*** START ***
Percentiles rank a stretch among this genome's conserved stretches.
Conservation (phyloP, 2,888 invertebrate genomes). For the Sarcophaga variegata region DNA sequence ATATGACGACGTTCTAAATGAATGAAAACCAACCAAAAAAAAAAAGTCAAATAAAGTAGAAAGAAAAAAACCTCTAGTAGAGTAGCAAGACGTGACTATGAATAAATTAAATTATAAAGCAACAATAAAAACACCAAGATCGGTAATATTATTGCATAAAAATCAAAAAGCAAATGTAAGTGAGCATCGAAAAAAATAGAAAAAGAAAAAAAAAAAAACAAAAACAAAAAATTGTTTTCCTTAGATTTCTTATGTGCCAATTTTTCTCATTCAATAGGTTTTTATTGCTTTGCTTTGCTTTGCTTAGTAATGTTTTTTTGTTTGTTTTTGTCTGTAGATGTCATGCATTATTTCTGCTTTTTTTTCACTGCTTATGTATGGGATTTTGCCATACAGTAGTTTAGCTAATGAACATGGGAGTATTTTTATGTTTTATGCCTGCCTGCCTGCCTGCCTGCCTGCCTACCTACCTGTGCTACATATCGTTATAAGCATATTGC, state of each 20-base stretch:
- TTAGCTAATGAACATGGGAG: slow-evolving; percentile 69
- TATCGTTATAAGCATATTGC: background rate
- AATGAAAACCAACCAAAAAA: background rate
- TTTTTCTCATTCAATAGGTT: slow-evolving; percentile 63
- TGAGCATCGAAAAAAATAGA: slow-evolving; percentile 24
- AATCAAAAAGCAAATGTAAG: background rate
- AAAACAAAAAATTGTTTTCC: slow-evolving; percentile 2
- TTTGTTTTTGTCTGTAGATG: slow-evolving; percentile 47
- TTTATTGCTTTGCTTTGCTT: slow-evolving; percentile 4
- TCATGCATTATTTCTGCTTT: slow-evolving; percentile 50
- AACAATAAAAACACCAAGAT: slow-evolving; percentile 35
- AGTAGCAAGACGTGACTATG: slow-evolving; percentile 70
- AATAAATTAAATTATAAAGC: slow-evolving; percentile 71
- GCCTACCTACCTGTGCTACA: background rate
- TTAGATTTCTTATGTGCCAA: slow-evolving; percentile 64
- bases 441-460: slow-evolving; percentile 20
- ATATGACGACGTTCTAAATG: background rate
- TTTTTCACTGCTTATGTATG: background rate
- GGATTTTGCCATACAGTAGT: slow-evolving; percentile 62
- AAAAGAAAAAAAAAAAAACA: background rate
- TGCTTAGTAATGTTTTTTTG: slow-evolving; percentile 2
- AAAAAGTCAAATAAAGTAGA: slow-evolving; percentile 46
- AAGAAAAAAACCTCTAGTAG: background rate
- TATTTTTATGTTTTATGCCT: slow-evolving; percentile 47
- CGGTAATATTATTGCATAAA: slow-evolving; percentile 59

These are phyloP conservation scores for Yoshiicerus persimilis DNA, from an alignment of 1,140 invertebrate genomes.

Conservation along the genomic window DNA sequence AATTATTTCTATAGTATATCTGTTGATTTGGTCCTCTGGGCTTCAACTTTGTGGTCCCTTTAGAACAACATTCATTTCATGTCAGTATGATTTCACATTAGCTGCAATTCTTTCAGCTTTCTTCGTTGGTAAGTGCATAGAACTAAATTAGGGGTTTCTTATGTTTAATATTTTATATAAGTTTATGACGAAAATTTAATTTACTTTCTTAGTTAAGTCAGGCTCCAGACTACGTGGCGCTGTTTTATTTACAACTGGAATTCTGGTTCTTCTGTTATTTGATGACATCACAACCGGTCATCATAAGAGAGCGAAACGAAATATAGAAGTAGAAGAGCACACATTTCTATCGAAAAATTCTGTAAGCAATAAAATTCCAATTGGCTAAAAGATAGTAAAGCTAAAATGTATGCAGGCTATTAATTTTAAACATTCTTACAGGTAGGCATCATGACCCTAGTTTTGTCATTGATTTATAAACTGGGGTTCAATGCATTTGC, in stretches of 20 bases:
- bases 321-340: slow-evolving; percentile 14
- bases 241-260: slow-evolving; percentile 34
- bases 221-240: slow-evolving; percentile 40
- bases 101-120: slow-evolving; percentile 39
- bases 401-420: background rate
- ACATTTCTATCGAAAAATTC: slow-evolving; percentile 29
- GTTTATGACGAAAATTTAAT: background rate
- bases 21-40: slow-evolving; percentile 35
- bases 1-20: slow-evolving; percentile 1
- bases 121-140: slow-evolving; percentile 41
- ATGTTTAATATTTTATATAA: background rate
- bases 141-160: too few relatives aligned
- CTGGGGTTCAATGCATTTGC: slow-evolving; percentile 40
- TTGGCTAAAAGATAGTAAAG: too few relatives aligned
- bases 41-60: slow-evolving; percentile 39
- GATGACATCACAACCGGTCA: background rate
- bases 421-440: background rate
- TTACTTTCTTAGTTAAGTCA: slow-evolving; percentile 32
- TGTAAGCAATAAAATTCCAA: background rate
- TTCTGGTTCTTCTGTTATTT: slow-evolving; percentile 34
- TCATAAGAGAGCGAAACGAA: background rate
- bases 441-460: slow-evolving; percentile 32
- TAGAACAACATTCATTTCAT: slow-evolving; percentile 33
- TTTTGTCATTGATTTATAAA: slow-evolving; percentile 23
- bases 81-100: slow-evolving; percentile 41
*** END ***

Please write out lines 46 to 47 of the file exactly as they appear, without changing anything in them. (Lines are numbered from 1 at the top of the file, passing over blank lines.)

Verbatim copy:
- bases 421-440: background rate
- TTACTTTCTTAGTTAAGTCA: slow-evolving; percentile 32